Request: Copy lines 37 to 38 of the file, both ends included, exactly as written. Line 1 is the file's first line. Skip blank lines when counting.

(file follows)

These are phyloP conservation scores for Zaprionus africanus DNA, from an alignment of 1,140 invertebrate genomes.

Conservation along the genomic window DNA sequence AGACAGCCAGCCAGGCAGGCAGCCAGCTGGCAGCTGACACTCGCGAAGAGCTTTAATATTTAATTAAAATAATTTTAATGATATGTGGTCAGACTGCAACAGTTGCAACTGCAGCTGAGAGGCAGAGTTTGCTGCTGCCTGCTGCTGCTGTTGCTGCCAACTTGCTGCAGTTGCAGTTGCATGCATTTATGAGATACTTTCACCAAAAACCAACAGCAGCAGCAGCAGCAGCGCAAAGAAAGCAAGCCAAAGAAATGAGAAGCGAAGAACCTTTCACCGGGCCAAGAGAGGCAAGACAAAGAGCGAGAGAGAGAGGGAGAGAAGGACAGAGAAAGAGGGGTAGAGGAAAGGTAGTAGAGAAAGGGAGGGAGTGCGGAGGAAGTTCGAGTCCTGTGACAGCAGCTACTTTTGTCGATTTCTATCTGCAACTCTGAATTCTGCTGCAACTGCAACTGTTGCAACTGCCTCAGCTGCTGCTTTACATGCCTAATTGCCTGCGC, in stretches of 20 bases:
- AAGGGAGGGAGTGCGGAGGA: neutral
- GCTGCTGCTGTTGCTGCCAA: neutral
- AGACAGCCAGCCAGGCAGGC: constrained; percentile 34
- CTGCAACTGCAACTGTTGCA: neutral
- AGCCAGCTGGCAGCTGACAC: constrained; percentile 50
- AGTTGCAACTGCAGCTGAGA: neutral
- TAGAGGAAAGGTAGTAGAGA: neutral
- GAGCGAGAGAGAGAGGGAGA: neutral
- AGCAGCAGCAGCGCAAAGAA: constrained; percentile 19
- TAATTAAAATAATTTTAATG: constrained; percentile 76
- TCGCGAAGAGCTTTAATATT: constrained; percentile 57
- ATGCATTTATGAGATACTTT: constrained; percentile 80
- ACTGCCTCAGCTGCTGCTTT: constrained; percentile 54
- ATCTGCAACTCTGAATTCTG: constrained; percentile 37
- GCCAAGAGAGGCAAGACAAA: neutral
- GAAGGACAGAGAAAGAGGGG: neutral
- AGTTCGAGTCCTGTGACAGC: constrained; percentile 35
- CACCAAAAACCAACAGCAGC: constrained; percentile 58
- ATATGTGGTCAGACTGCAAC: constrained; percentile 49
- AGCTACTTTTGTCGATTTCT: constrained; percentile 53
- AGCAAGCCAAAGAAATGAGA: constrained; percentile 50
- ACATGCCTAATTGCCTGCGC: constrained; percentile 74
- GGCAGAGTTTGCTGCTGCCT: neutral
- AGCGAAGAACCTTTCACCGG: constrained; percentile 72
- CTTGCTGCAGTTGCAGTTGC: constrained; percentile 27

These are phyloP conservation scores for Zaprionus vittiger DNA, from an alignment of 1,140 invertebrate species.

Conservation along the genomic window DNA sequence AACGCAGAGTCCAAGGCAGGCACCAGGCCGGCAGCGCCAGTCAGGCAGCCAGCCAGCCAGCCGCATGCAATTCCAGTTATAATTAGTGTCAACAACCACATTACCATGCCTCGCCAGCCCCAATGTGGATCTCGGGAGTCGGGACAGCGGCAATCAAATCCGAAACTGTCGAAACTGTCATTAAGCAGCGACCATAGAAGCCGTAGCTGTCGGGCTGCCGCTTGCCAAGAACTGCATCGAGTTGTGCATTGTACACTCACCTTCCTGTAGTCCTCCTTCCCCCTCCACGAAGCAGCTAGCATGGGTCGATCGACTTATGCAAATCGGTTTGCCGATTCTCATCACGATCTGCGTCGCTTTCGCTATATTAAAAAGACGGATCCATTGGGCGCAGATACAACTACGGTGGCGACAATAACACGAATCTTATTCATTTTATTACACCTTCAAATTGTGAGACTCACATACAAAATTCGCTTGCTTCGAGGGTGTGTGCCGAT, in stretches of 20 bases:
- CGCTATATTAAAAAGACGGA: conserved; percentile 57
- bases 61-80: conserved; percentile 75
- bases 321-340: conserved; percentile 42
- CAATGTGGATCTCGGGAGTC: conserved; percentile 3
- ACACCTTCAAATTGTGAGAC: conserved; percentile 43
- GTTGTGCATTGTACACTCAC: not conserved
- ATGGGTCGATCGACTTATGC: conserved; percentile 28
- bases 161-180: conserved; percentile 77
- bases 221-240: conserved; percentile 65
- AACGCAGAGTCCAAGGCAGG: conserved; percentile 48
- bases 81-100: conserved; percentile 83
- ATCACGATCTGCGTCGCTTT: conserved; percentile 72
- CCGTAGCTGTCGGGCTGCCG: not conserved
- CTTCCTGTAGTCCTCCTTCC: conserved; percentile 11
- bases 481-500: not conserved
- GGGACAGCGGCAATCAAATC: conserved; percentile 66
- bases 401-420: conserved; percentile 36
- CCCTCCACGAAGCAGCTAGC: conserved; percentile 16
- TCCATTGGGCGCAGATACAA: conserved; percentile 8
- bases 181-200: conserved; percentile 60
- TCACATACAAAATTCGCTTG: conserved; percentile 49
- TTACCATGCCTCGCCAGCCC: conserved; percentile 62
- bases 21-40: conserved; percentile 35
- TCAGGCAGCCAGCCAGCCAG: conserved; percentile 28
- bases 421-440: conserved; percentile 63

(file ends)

- bases 161-180: conserved; percentile 77
- bases 221-240: conserved; percentile 65